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Re: [PrimeNumbers] PrimePuzzles.net

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  • Jens Kruse Andersen
    ... Sure you did not get your own cache? If you are sure: I know little about the Internet. Could it be an error on a regional domain name server or whatever
    Message 1 of 4 , Feb 1, 2003
      Jose Ramón Brox wrote:
      > I just clicked http://www.primepuzzles.net/ and I didn't get any problems.

      Sure you did not get your own cache?
      If you are sure: I know little about the Internet. Could it be an error on a
      regional domain name server or whatever it's called. I am trying to access
      from Denmark. Can you e-mail Carlos and tell him about the problem others are

      Jud McCranie wrote:
      > I can't get onto PrimePuzzles.net (last night or this morning). It takes
      me to
      > http://www.landois.com/ instead. If I try to email Carlos Rivera, the
      > message is rejected. Are others having the same problem? Anyone know
      > what's going on?

      I cannot access www.primepuzzles.net either. I also get
      http://www.landois.com/ instead.
      I get a second error for www.primepuzzles.net/puzzles (browser switches
      between two messages in status line) and a third for
      www.primepuzzles.net/puzzles/puzz_209.htm (nothing happens).
      If anyone is interested in the solution for puzzle 209 which should have come
      today, my mail to Carlos is below. I don't know what the new puzzle or problem
      today should be.

      --- Begin e-mail to Carlos Rivera ---
      Puzzle 209. Triangles of primes

      1. Can you provide a formula to calculate the quantity of embedded equilateral
      triangles in an K-triangular array?

      This has to be in the EIS. A quick lookup for the first terms 1,5,13,27 finds

      ID Number: A002717 (Formerly M3827 and N1569)
      Sequence: 0,1,5,13,27,48,78,118,170,235,315,411,525,658,812,988,1188,
      Name: Floor(n(n+2)(2n+1)/8).
      Comments: Number of triangles in triangular matchstick arrangement of side n.

      Who needs to think when the EIS is there :-)

      2. Can you find one solution for every 4<K<=10?

      Each solution can be rotated and mirrored in 6 ways. I only count this as one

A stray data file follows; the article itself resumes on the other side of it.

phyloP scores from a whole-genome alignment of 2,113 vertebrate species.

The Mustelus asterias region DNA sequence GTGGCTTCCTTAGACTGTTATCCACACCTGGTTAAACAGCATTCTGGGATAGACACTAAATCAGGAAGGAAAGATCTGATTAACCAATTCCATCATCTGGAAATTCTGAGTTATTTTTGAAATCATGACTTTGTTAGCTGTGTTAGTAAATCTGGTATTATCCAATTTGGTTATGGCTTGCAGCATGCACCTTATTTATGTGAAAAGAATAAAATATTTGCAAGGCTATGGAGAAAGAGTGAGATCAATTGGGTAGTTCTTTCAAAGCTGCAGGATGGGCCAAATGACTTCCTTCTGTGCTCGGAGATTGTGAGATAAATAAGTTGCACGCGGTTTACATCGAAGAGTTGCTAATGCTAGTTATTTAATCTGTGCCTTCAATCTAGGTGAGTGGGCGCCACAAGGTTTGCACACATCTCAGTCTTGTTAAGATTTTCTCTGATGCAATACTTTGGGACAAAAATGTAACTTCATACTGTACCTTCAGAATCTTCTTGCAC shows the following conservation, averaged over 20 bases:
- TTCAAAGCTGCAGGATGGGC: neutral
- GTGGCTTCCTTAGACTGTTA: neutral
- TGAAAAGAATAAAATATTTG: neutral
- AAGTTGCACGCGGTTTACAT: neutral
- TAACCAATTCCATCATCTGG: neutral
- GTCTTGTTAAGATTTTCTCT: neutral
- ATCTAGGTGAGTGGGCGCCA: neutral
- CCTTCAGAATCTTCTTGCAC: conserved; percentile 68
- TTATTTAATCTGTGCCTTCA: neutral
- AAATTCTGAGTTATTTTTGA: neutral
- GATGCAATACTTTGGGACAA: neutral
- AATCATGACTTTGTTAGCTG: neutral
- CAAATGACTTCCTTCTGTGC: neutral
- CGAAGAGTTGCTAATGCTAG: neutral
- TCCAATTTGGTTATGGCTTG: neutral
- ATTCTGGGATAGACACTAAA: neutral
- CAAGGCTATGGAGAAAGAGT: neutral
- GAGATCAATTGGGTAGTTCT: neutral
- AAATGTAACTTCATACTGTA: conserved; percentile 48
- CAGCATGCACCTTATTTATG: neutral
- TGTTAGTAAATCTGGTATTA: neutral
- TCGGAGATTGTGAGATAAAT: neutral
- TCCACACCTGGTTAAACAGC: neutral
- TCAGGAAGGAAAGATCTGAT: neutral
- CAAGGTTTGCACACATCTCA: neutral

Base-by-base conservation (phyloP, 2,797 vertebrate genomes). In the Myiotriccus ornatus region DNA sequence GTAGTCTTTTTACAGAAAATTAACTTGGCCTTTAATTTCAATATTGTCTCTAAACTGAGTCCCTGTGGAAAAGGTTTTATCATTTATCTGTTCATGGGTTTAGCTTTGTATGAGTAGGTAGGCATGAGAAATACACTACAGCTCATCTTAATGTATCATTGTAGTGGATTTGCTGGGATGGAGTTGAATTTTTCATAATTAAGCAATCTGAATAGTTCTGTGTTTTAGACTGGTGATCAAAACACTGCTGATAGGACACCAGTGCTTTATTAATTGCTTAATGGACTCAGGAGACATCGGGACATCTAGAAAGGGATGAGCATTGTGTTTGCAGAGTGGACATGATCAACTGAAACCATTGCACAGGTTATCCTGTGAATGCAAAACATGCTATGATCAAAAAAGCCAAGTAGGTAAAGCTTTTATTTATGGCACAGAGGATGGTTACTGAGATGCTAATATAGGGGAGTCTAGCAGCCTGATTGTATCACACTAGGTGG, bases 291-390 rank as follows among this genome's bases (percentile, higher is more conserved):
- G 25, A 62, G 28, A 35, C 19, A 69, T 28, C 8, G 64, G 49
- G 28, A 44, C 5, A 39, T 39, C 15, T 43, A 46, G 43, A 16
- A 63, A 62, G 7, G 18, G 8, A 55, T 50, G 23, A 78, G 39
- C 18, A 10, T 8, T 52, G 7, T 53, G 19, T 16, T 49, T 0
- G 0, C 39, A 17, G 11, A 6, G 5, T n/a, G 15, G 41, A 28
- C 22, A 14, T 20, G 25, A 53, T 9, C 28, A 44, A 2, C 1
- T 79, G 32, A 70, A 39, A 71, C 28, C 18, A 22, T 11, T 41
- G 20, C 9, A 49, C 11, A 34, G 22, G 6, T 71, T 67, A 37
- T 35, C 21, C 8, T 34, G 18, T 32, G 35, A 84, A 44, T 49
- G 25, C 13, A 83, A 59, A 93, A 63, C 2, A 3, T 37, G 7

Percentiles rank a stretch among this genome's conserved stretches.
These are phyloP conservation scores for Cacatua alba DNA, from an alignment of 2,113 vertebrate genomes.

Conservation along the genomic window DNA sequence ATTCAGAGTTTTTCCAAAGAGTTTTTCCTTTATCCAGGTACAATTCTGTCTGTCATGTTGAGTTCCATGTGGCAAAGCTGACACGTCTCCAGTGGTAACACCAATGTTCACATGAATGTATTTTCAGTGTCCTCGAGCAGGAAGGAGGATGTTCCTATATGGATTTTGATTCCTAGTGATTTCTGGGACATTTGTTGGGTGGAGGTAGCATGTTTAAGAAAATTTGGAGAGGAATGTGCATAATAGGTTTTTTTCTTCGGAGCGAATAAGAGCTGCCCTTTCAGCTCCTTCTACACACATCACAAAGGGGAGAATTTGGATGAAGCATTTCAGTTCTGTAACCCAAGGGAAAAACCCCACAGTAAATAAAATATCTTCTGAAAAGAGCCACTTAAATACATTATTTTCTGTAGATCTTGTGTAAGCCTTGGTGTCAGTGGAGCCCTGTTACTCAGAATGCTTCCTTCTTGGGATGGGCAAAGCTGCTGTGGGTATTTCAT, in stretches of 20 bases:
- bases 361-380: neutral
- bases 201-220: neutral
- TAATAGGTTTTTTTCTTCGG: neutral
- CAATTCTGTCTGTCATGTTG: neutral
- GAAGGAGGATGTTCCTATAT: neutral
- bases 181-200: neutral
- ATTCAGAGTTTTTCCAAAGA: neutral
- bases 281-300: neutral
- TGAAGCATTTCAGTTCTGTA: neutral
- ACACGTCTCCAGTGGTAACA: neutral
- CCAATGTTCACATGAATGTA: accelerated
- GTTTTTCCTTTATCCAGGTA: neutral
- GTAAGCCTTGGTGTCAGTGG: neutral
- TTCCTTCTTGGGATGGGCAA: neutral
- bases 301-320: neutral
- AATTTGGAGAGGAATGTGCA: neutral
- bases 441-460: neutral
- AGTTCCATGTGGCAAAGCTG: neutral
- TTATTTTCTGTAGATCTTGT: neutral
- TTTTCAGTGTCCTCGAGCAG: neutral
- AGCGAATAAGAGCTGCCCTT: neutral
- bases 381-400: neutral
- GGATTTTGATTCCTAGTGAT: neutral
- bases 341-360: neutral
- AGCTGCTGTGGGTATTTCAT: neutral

There is a single solution for K=3.
      There are 104 solutions for K=4.
      There are 1261 solutions for K=5. This is one of them:
      31 37
      7 29 5
      23 17 13 19
      53 3 11 47 43

      There are no solutions for K>5.

      I first tried my search program for K=6 and found no solutions. I suspected
      there would never be more solutions. This can be proved by considering
      potentiel solutions modulo 3. The only prime which is 0 (modulo 3) is 3. The
      sum of 3 triangle vertexes must not be divisible by 3 if it has to be a prime.
      This means the modulo 3 triples (0,1,2), (1,1,1) and (2,2,2) are impossible.
      I quickly modified my existing search program to show there are no solutions
      for K>5, not even if the 0 (from 3) is omitted. This could also be proved on
      paper relatively easy.
      The above means there are no K>5 solutions for any set of distinct primes.
      There are solutions for K=6 if we allow repetitions of 3. This modulo 3
      template has two 0's, corresponding to two 3's:
      2 2
      2 0 2
      1 2 2 1
      2 1 1 1 2
      1 1 2 2 1 1

      There is only one other modulo 3 template with only two 3's. That is the above
      with all 1's and 2's swapped. This would give one 2 too few to match the
      smallest primes modulo 3.
      If we replace the largest prime 73 with a second 3 then we get 214 solutions,
      all matching the above template. Here is one of them:
      53 71
      11 3 23
      13 29 41 37
      59 31 67 19 47
      61 7 5 17 43 73

      For K>6 there are no template solutions and thus no prime solutions (or even
      integer solutions with prime sums) for any number of 3's allowed.

      3. Do you devise a systematic approach in order to get the solutions asked in

      I used pretty brute force for K<=6. My C program went through the vertices
      with a recursive function. It placed each allowable prime at a vertex before a
      recursive call for the next vertex. It seemed like it would be too slow for
      K=7 and I did not expect solutions. I thought of the modulo 3 simplification
      instead of optimizing the program.
      --- End e-mail to Carlos Rivera ---

      Jens Kruse Andersen
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